Check into UptimeRobot http://www.uptimerobot.com It's free, offers HTTP and ping monitoring every 5 minutes with email, text and RSS notifications. To my soon to be former webhost's chagrin, it's very reliable with uptime monitoring logs and past event tracking.


2

In your case, the solution should be at least 2 servers with the same content and a frontend proxy which proxies the traffic to the servers and handles failover in case one server is down. But it is a quite complex configuration and you probably need to hire a sysadm to configure and manage it unless you know what you are doing.


2

mon.itor.us and SiteUptime have free/ad-supported plans. Check are only at 30-minute intervals however. They both have plan upgrades which measure at 5 minute intervals and are cheaper than Pingdom, so you might find a reasonable cost/benefit trade-off.


2

http://aremysitesup.com/ offers a free plan with 15 minute interval checking, or a paid plan (from $5.42/month) for 5 minute interval checking. If you're just monitoring one site, pingdom's free account offers 1-minute interval checking -- you just need to login once every 90 days to keep it alive: https://www.pingdom.com/signup/free/ (If you're monitoring ...


2

Google, and all the other Search Engines, crawlers, bots, etc., crawl your site every day (if your site is big enough indeed). Google crawls the important pages for changes at a higher rate, like your homepage and your highest quality content pages, and randomly the rest of your pages to make sure that it's up to date. Now, the pages that randomly Google ...


2

Use Scalr Fault-tolerance, backups, uptime, and efficiency Scalr provides you with a high uptime, fault-tolerant website: Scalr monitors all your servers for crashes, and replaces any that fail. It backups your data at regular intervals, and uses Amazon EBS for database storage. And to make sure you never pay more than you should, Scalr ...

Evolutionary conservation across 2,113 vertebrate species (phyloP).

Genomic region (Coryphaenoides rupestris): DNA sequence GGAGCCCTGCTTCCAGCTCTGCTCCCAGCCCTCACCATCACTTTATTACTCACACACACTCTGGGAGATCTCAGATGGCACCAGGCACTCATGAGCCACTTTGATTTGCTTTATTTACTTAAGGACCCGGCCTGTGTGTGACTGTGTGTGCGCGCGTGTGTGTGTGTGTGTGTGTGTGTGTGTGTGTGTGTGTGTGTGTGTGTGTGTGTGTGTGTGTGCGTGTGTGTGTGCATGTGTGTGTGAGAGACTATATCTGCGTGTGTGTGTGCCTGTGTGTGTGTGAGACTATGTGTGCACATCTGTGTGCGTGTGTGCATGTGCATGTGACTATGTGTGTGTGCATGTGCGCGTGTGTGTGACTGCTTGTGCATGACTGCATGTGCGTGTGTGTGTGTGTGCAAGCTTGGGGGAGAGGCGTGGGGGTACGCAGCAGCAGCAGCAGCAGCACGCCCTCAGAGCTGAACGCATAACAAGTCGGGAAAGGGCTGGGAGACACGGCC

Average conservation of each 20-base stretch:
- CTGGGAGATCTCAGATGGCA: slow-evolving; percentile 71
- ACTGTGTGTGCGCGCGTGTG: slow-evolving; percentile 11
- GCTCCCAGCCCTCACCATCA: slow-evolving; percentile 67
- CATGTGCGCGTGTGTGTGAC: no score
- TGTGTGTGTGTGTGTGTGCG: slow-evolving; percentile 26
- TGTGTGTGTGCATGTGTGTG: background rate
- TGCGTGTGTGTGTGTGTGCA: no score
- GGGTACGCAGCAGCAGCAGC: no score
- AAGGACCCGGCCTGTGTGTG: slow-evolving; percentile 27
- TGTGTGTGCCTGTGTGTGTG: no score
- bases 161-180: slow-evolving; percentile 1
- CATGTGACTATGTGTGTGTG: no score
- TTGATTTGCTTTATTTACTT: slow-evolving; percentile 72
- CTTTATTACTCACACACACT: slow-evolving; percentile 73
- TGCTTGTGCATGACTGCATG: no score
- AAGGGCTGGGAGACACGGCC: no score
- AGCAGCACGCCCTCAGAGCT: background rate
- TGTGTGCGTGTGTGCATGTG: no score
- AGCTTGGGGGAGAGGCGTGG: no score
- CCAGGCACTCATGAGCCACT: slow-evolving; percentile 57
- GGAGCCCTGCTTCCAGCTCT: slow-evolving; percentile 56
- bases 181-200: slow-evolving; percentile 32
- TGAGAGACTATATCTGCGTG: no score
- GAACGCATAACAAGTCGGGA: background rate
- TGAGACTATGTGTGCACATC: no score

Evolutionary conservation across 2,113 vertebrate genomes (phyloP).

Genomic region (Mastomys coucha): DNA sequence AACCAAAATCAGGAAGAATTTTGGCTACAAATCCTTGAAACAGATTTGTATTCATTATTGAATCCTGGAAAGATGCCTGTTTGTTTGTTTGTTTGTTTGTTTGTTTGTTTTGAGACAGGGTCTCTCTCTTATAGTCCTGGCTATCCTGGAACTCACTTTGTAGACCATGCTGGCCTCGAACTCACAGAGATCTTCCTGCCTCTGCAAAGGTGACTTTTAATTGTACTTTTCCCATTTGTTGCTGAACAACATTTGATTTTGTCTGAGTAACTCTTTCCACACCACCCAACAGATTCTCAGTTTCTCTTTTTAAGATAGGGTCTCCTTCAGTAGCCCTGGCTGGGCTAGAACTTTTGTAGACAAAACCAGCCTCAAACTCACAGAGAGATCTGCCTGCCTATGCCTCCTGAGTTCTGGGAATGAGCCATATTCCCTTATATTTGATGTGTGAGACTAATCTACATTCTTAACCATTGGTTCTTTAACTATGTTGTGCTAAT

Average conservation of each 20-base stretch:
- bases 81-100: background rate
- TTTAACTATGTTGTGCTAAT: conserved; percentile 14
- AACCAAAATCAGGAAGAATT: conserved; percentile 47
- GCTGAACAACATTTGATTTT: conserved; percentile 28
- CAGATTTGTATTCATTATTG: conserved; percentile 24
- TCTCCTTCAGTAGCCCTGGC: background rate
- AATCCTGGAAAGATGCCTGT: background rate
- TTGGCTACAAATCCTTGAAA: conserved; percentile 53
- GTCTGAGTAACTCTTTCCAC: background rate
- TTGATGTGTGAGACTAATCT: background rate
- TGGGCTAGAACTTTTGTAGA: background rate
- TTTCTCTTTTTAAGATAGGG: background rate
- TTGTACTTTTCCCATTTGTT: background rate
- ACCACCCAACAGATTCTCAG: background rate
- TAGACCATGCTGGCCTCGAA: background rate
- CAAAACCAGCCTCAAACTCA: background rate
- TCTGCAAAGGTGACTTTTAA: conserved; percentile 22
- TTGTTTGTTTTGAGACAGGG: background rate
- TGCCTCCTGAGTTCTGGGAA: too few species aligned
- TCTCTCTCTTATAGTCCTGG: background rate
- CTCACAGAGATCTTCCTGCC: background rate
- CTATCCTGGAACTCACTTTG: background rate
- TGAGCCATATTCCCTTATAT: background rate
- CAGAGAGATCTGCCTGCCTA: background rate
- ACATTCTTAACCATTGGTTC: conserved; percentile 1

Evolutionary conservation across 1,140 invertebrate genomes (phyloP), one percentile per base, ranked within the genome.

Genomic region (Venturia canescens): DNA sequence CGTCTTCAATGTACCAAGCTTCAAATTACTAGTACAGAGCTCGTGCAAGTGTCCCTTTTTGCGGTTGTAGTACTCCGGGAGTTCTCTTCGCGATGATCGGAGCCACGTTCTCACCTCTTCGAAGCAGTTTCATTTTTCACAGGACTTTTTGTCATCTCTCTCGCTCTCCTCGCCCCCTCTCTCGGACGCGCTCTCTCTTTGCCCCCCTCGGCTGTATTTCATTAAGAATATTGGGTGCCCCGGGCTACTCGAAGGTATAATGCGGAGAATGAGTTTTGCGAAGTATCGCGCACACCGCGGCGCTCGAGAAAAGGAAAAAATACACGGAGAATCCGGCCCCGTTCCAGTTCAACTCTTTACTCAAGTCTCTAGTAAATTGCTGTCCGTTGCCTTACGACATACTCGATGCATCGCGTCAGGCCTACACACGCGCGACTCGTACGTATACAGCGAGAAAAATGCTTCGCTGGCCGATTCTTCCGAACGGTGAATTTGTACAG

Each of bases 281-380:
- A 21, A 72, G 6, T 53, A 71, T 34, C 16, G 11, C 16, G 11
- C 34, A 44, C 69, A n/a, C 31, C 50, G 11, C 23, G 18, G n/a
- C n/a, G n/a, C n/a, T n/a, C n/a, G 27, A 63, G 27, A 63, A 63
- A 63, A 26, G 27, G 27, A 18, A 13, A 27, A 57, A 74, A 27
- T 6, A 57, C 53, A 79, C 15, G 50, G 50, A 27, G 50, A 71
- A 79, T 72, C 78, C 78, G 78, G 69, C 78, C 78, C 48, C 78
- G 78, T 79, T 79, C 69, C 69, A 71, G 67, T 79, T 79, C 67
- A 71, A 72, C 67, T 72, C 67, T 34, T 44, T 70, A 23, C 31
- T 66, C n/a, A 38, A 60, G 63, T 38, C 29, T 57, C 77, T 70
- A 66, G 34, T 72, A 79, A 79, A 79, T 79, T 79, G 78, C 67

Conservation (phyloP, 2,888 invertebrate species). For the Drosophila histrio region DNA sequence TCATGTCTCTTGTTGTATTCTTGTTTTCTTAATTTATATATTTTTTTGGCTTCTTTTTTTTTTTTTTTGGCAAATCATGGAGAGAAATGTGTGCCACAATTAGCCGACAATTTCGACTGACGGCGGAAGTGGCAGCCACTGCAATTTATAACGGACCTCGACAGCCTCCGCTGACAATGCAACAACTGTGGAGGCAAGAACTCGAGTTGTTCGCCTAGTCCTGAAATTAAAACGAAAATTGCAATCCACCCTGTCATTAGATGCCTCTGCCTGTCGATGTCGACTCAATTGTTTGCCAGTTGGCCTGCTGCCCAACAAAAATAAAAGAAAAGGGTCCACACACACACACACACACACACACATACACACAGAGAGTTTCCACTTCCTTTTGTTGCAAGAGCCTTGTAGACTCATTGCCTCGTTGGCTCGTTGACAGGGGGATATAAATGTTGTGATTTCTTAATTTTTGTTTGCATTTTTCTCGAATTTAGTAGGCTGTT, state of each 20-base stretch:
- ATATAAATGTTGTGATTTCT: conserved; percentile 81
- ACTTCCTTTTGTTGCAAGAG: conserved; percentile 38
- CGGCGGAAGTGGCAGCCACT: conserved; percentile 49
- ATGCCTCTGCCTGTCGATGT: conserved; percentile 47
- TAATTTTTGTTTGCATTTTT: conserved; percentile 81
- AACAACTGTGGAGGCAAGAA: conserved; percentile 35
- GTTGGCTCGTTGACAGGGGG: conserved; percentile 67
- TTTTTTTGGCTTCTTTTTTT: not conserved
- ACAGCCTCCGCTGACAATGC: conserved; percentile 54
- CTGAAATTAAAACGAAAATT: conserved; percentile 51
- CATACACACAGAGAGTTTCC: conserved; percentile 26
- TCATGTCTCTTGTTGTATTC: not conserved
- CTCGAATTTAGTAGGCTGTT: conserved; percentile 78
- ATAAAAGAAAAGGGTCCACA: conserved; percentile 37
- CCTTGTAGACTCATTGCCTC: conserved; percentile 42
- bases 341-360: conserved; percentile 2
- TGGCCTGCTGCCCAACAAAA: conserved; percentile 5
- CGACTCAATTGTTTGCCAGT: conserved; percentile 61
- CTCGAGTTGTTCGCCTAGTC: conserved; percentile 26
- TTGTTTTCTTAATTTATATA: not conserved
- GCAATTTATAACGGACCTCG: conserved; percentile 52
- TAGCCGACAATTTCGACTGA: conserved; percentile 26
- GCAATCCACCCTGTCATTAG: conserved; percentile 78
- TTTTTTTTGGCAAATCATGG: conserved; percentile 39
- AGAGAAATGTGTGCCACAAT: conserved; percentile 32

1

I've had a similar problem before and have solved it using CloudFlare's API. I had a Dedicated server and a large VPS for backup. Mirrored the data on the two servers, and used CloudFlare to switch between them (DNS Failover) if the Dedicated went down. Initially did reboots via SSH/IPMI to verify and it worked as configured. Here's the link to the article: ...


1

James, sorry to say but i don't think it will automatically gain previous position by just uploading same content and fixing Google webmaster suggestion. As your website was down for such a long time and it lost all its credential/rankings/ and other reputation. As search engine does not love 404 pages !! Apart from this, there are many updates rolled out ...


1

Set up a second server with the updated codebase and switch them as fast as possible. :-) If not possible, make sure your codebase is divided into dozens of smaller parts. Then the downtime would be limited to just one subpart one at the time. The smaller codeblocks are easier to replace and most will just continue to run without problems. Just try this on ...


1

Pending my CMS question above, there are ways to redirect all traffic to a maintenance page, so that it doesn't look like your site's dead. (It seems like you're thinking of actually taking the site down meanwhile.) Here's a method with htaccess, assuming you're on an Apache server.


1

Its a simple solution. Buy hosting service from two different providers. Preferably in different geographic regions. For DNS of your site example.com use the two different IP addresses from the providers. Example. ISP #1 assigns you IP aaa.bbb.ccc.ddd IPS #2 assigns you IP www.xxx.yyy.zzz Then your DNS entry would look like aaa.bbb.ccc.ddd ...


1

I understand that the client is always right, but I think it would be in your (and his) best interest that this is an unattainable goal. There are reasons why hosts don't promised 100% uptime: because they can't anticipate the future. I once had a client like this that started complaining when his website went down for the first time in 6 months. I ...


1

In IIS you can set up a second virtual directory with your updates. You then redirect all requests, or remap the bindings of the second site to your desired host name Http Redirection in IIS 7: http://technet.microsoft.com/en-us/library/cc732930(WS.10).aspx